Britain has two crews in today's final of the World Cup coxless fours after the second-string boat qualified through a repêchage yesterday. In perfect conditions of sunshine and flat water Tom Stallard, Steve Trapmore, Luka Grubor and stroke Kieran West cruised home a second and a half behind a Slovenian quartet.
This may well be the first regatta this year in which these men are having a good time. Stallard was bowman in the Cambridge crew that lost an epic Boat Race after leading for four miles, while the other three are Olympic champions from Britain's eight in Sydney 2000 who, until a week ago, formed the engine room of the present eight. The eight has gone nowhere for two seasons, and release from its frustrations shows in the way the Olympians raced in the four yesterday, although they are not a threat to the other British crew.
Rick Dunn, Toby Garbett and Steve Williams and Ed Coode, currently injured, are world champions in this event, winning a tightly contested event last year. They were comparatively faster in their first year than the old Sydney coxless four of Redgrave and company. Josh West, a Cambridge man like stroke Dunn, replaced Coode this season, and they won the first round of the World Cup before injury intervened at both Henley and Lucerne three weeks ago. They won their heat here on Thursday and look safe for the World Championships in Seville next month. This will relegate the Olympic four to take a cox on board for that event.
Meanwhile, the greener and younger men who replaced the Olympians in the eight heralded a turnaround yesterday by storming home in a well-judged repêchage to qualify for the final in second place, a length behind Croatia but a bow-ball ahead of Romania.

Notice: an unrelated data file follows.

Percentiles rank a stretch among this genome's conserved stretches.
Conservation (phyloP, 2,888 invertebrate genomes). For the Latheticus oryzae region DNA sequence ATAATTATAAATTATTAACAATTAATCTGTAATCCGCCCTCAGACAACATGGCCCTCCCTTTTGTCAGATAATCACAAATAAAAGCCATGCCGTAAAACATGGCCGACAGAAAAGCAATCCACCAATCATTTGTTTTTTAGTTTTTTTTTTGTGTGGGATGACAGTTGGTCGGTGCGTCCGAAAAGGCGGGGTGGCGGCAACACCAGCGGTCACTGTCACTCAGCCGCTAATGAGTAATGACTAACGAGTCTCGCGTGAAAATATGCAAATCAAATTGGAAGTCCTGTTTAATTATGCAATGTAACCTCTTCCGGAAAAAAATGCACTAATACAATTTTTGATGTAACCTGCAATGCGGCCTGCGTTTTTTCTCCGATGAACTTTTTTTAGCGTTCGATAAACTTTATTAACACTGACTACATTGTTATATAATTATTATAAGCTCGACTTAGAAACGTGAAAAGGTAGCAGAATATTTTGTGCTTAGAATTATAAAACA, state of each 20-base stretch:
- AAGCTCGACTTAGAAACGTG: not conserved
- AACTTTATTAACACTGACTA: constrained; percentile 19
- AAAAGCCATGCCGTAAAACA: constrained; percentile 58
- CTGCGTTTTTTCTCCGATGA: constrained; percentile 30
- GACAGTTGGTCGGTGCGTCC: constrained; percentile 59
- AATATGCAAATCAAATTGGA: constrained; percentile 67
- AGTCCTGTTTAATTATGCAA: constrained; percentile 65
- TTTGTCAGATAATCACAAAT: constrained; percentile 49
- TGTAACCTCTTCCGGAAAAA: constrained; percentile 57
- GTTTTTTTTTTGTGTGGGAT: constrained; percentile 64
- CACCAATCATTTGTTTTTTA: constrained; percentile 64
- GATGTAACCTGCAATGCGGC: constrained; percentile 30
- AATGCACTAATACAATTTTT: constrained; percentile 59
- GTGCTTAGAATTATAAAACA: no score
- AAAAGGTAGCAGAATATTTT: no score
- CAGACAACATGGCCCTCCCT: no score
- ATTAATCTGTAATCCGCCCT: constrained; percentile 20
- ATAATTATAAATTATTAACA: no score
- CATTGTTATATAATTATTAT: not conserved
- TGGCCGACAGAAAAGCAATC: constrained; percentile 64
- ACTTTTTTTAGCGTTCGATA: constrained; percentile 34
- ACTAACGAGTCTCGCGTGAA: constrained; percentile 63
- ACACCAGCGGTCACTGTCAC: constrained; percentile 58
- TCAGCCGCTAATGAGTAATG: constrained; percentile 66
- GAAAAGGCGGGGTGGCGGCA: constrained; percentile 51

Britain has eight World Cup finalists (and five more in non-Olympic events), among them Tim Male and Tom Kay in the lightweight double sculls, who controlled their semi-final superbly yesterday, and Guin Batten, the Olympic medallist from the Sydney quadruple sculls who returned to the single scull this season after injury. She is on a "recovery through racing experience programme", said David Tanner, the director of international rowing. Batten was pleased with yesterday's performance, saying: "Thank God I've still got a life".
The double scullers Helen Casey and Tracy Langlands, hoping to win today in the absence of the German crew who pushed them to second place in both previous rounds of the cup, were second in their semi-final behind Marit van Eupen and Hedi Poot of the Netherlands. Another emerging threat are the Australians Sally Anne Causby and Amber Jae Halliday, winners of the fastest semi.
The double scullers and cup leaders Frances Houghton and Debbie Flood reached their final directly from Thursday's heat, and the quadruple scullers Alison Mowbray, Sarah Winckless, Katherine Grainger and Rebecca Romero qualified easily in a repêchage yesterday.
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